Business in the Digital Economy: Is Anybody Safe?
Companies have been warned. Adapt to the new digital technology environment or die. Innovate or fail. Disrupt or prepare to be disrupted. The business press is bursting with ominous titles urging companies to heed the call to digitize, from Matchmakers: The New Economics of Multisided Platforms and The Innovators Dilemma to Digital or Death.
But is this just scaremongering designed to stir controversy and sell more books? Is it a gross amplification of the normal innovation cycle? Or is there something more fundamental afoot?
No question, technology is always advancing and waves of innovation are constant. But there are pivotal moments where innovation generates a more fundamental trigger event – a tectonic shift that has such a strong and widespread impact, it sparks a revolution. Why? Because trigger events change everything.
If you look back through time, you can identify major technological shifts. From the invention of the printing press, to the advent of mechanization, steam power and electricity, to the introduction of mass production and assembly lines. Most recently, computers and automation heralded the advent of the Information Age.
In retrospect, we can see that the history of business is littered with the carcasses of companies who did not adapt to these technological shifts. And there’s no question that we are in the midst of the most fundamental technological shift since computers became ubiquitous – a singular change many are calling “Industry 4.0.”
The defining attributes of Industry 4.0 are hyper-connectivity, Cloud, Big Data, and the Internet of Things. Digital connectivity will be ubiquitous. Smart sensors will be everywhere, even in food packaging and clothes. Couple that with the ability to process inordinate amounts of data less expensively and at a faster pace – and we are firmly in the middle of a major trigger event.
As we move to this digital-based economy, the price of admission is digital transformation. The world is quickly dividing into those who transform and those who don’t – and only the digitally fit will survive.
“Digital natives,” like Google, Air BnB, Uber, and companies like Prescient, which is giving users an entirely new way to remain safe while they travel, have the luxury of being unencumbered by a legacy past and are starting fresh. They’re leading the charge and everyone must pay close attention to these disruptive upstarts.
But the vast majority of companies are “digital immigrants.” This is a whole faction of existing companies using older technologies and dated processes to conduct their business today.
How do digital immigrants evolve their strategies and drive a successful business? Remember Palm? Everyone had to have a Palm Pilot to keep themselves organized. As the rate, pace, and speed of economic change continues to accelerate, the lifecycles of digital dinosaurs like Palm are becoming shorter. Today’s Apple could be tomorrow’s Palm. Nobody is safe. Nobody should be comfortable.
Companies must stay relevant in the digital economy. They need to understand current technological change so they can figure out how to change themselves. They have to watch what other industry participants are doing and consider applying some of these innovations. They must also watch other industries, which may be bleeding into their own.
Certainly, they must be aware of the digital natives coming from all directions. These companies typically take advantage of new technologies to deliver something better than what exists today. The most successful digital upstarts typically solve a problem and connect people. They provide a simpler, better, faster user experience. They give users the ability to use a solution wherever and whenever they want.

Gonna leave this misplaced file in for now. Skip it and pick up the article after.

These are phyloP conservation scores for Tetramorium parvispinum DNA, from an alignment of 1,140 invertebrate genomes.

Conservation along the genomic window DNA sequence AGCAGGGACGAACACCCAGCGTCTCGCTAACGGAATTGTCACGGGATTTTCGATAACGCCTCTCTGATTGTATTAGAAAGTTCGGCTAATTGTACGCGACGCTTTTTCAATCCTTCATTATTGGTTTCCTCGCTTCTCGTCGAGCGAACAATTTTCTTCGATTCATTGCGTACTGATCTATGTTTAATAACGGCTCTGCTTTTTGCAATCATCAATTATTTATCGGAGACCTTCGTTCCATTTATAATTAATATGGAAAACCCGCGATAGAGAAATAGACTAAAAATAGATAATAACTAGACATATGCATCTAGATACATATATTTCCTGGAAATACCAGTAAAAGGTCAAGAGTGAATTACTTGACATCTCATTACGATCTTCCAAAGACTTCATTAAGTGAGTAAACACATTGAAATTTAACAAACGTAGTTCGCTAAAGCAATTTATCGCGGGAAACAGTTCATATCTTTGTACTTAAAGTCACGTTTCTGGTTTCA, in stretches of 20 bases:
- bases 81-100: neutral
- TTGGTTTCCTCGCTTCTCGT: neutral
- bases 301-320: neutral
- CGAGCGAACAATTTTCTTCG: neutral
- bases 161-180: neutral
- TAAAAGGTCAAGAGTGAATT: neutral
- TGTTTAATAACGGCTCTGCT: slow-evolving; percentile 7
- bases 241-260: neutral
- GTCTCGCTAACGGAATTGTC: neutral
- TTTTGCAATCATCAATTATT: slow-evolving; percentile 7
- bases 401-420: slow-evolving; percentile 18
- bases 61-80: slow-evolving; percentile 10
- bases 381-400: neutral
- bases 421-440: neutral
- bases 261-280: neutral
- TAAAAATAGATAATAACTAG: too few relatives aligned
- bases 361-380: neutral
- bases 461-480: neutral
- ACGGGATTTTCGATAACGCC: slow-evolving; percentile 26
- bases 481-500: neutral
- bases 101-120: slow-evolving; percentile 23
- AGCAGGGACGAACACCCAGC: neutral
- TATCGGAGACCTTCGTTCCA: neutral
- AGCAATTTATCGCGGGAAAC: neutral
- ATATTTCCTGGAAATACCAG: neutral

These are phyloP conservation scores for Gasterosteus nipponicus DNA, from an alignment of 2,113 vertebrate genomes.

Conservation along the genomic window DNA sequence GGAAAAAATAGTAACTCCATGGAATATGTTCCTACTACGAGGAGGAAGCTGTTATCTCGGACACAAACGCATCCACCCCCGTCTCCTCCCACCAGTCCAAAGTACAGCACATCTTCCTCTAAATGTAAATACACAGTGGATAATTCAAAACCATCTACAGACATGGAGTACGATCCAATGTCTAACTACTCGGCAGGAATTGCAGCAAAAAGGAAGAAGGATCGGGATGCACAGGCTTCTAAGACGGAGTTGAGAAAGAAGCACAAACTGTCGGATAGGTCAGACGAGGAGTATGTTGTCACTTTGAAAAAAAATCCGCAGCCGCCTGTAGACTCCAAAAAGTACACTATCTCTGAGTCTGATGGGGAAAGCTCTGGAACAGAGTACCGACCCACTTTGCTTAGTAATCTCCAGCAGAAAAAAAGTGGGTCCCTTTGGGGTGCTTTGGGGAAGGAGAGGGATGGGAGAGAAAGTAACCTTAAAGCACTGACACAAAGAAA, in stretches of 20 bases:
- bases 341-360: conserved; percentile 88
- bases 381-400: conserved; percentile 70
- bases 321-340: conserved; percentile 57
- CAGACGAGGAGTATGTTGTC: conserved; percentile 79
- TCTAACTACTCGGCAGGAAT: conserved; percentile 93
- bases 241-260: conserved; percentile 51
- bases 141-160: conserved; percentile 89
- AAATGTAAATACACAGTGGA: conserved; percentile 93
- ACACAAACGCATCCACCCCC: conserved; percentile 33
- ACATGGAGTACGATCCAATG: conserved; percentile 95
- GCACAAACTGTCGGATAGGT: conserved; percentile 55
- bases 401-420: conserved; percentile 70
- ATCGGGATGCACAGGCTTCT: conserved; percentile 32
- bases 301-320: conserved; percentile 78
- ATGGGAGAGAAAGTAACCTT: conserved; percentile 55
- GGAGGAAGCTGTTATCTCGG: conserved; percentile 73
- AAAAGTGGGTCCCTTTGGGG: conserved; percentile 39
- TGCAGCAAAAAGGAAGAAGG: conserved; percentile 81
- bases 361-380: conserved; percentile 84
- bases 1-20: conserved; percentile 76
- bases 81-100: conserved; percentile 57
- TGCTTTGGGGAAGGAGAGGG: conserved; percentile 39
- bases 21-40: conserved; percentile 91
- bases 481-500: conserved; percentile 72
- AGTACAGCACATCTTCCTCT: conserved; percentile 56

Digital immigrants are coming from behind. They have built legacy systems over the years, which have become bloated and incredibly complex. They need a massive data infrastructure to support their applications and multiple copies of the data for reporting and analytics.
Simplification is part of the answer. I absolutely believe the introduction of SAP HANA is proving to be a huge enabler of digital transformation, and thus Industry 4.0, because it’s not just a database, it’s an in-memory computing platform. With this digital transformation platform, we can simplify the core ways that companies run – to make it easier for them to unwire the past and rewire the future. This allows companies to leverage other technologies in a new way.
At our SAPPHIRE event this year, SAP announced the winner of our SAP HANA Innovation Awards. One of the winners, Stanford Medical School, is a great example of a company that’s innovating and advancing their industry by leveraging SAP HANA. They’re combining clinical, wearable, and genomics data to create the medical record of the future and enabling a greater understanding of the gene/variant connection to disease. They are also using clinical data from EMRs as a filter to prioritize genetic variants in patients, and making it easy for clinicians to consume and navigate genomic data to provide decision support for diagnosis and treatment.
Another award-winner and digital trailblazer is Vodafone. Leveraging SAPs Margin Assurance solution (with SAP HANA) has enabled Vodafone to obtain a granular view of customer profitability, and provide fast, detailed analytical capabilities to deliver significant value to the business. As a result, Vodafone is able to identify literally tens of millions of previously unidentified revenue leakage points.
No matter the industry – healthcare, telecom, food, manufacturing, utilities – companies need to adopt a more modern architecture and leverage technology in new ways in order to fend off upstarts and enter new markets. This is the only way for them to survive and thrive in today’s digital world.